| Erfurt Laboratory for Empirical Research, Institute for Planetary Health Behaviour, Philosophische Fakultät, Seminar für Medien- und Kommunikationswissenschaft, SPF Bildung. Schule. Verhalten., SPF Wissen. Räume. Medien., Forschung

New monitoring project "PHA²SE" started

With the "Planetary Health Action Acceptance Study Erfurt" (PHA²SE), a new project has now been starting at the University of Erfurt to investigate the German population's attitude towards climate protection. Under the direction of psychologist Cornelia Betsch, holder of the DFG Heisenberg Professorship of Health Communication at the University of Erfurt, surveys and in-depth studies will be conducted over the next few months, focusing in particular on the influence of psychological and health-related factors on the acceptance of various climate protection measures.

A first survey with more than 1,500 participants was conducted at the end of July. Among other things, it recorded the approval of various recommendations in the areas of energy, mobility, building renovation and nutrition, which had previously been developed by the Citizens' Climate Council in cooperation with scientists. "We were able to establish that most of the climate protection measures are also supported by the population as a whole," says Cornelia Betsch, summarising the results of the first survey. This is positive and could motivate political decision-makers to implement ambitious climate protection goals. About two-thirds of the respondents said that the guidelines and recommendations should be implemented by the new federal government. Of course, not all measures are equally popular, according to the researcher. While the expansion of local transport or the reduction of factory farming were supported by a particularly large number of respondents, more persuasion would be needed for the introduction of a general speed limit or the replacement of oil and gas heating systems, for example. "It is particularly interesting that the approval of the individual measures is higher above all when the respondents were concerned about the health consequences of climate change, such as increasing heat or the spread of disease vectors," add Philipp Sprengholz and Lena Lehrer, collaborators in the project. Based on these initial findings, further research is now planned. A network of different partners is currently being formed for this purpose.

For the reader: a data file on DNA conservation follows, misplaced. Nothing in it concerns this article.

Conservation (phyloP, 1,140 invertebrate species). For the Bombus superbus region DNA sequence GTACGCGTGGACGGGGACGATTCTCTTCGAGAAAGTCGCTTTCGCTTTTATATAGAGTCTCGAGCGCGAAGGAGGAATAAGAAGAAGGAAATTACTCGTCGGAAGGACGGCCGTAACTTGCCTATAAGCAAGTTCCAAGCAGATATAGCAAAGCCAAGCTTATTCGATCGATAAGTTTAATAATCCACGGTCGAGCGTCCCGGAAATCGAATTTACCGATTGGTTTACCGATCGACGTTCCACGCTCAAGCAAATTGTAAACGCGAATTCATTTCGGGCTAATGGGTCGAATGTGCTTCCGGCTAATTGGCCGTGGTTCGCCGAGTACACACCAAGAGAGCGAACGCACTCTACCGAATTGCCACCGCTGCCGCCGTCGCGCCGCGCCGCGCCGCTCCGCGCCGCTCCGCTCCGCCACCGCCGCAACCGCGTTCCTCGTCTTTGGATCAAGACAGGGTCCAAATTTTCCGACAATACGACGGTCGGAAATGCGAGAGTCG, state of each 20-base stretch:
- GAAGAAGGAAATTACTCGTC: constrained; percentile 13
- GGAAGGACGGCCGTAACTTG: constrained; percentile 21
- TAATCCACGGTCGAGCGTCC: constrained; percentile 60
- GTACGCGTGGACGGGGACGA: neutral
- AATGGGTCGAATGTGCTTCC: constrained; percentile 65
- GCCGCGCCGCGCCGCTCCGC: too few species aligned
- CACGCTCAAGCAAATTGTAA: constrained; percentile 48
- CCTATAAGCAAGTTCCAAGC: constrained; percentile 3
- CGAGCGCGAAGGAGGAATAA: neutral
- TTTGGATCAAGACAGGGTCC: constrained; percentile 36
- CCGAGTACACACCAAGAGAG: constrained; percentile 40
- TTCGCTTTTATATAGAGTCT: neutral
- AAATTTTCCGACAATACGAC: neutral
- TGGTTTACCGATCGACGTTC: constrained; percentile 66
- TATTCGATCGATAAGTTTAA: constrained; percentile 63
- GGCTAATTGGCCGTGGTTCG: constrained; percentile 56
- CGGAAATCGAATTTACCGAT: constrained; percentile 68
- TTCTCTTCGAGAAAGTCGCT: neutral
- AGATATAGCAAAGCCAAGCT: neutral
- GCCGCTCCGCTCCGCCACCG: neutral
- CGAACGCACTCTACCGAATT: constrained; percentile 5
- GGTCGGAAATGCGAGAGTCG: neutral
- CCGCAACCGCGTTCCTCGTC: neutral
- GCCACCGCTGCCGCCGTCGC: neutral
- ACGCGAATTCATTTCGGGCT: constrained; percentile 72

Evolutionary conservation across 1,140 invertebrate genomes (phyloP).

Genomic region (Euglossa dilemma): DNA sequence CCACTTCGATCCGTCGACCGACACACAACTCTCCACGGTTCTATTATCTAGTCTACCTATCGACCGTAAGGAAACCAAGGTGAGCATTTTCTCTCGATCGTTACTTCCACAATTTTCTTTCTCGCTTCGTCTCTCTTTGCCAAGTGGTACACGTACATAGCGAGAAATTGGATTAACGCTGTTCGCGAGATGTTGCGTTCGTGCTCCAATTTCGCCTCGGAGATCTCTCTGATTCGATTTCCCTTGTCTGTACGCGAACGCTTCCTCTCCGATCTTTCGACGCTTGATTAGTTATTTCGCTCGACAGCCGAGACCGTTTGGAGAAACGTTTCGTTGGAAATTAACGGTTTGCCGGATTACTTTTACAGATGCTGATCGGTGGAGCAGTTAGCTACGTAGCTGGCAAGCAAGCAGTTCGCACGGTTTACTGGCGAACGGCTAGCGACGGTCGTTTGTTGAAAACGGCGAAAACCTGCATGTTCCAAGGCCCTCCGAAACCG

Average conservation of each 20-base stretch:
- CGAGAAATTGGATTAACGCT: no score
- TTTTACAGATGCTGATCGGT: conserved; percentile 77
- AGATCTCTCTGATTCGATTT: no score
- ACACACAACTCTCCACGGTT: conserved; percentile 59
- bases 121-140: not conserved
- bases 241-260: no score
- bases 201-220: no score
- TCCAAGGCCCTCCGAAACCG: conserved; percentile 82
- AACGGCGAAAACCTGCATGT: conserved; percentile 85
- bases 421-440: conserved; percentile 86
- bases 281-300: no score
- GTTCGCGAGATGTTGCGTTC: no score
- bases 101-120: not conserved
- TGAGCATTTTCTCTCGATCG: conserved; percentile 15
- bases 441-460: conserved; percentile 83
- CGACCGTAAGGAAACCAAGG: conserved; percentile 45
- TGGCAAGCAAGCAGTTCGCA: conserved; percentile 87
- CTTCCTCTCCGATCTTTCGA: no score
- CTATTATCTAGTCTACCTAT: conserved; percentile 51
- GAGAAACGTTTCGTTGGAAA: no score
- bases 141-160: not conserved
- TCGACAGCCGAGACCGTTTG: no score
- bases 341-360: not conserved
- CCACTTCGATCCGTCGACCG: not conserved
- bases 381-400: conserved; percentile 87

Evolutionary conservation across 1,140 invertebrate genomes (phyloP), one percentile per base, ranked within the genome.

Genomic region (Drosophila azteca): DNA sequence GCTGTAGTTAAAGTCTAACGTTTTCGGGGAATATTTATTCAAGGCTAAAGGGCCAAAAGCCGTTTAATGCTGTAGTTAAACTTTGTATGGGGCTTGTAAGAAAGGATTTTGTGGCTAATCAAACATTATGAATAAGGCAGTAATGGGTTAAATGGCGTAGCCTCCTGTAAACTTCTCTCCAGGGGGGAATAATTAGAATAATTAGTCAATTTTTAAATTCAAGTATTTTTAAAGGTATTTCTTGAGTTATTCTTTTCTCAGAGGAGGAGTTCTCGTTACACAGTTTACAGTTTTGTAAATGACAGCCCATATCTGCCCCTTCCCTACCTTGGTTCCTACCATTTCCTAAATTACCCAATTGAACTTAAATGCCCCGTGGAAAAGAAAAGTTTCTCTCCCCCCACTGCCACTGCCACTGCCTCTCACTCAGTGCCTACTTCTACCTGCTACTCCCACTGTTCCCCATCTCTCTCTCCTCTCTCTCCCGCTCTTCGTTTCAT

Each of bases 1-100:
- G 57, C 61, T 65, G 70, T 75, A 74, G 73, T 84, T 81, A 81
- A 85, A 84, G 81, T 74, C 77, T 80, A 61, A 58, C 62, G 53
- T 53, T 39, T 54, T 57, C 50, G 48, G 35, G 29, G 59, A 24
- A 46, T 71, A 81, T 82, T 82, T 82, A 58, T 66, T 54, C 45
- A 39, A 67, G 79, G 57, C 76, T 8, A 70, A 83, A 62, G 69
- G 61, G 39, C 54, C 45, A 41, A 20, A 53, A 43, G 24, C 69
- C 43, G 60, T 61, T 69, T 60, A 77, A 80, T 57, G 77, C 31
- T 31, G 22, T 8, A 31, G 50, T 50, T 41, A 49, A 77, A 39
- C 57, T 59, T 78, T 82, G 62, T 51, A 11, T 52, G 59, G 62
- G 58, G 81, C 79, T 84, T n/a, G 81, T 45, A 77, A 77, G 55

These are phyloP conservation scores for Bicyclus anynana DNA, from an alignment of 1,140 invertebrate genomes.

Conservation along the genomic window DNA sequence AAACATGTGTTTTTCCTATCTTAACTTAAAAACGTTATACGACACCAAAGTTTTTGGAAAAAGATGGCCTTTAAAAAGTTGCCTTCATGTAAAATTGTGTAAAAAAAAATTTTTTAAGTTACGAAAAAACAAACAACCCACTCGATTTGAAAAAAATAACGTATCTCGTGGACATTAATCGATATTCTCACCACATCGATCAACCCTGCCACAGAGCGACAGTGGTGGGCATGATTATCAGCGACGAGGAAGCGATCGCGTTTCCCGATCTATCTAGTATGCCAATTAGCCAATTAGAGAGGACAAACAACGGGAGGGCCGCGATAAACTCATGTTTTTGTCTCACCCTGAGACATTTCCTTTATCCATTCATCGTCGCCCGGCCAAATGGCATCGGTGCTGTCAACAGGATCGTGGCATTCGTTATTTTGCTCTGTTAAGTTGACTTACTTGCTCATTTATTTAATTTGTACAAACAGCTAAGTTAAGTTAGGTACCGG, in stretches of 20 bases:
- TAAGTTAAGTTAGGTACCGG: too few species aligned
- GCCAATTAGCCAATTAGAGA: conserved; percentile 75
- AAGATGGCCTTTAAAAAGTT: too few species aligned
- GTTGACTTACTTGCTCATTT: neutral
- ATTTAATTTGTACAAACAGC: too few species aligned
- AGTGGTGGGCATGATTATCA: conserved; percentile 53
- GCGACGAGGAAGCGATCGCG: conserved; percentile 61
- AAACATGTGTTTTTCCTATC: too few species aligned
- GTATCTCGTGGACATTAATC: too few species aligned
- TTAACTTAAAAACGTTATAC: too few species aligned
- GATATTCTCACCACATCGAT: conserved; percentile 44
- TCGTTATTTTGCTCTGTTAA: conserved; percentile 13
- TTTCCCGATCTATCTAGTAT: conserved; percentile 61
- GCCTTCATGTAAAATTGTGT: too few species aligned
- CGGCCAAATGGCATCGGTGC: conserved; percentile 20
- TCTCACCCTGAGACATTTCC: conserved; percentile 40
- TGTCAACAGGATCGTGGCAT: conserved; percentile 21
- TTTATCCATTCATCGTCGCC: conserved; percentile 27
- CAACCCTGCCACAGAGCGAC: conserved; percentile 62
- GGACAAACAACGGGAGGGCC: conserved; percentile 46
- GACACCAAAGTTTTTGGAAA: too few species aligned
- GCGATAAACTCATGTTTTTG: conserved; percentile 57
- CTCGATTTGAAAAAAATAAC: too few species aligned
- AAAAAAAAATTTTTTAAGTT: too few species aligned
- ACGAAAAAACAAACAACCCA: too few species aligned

Interested parties can view the previous and future results on the project's website at: https://projekte.uni-erfurt.de/pha2se

Further information / contact:

Professor of Health Communication
(Faculty of Philosophy)
Lehrgebäude 4 / room 220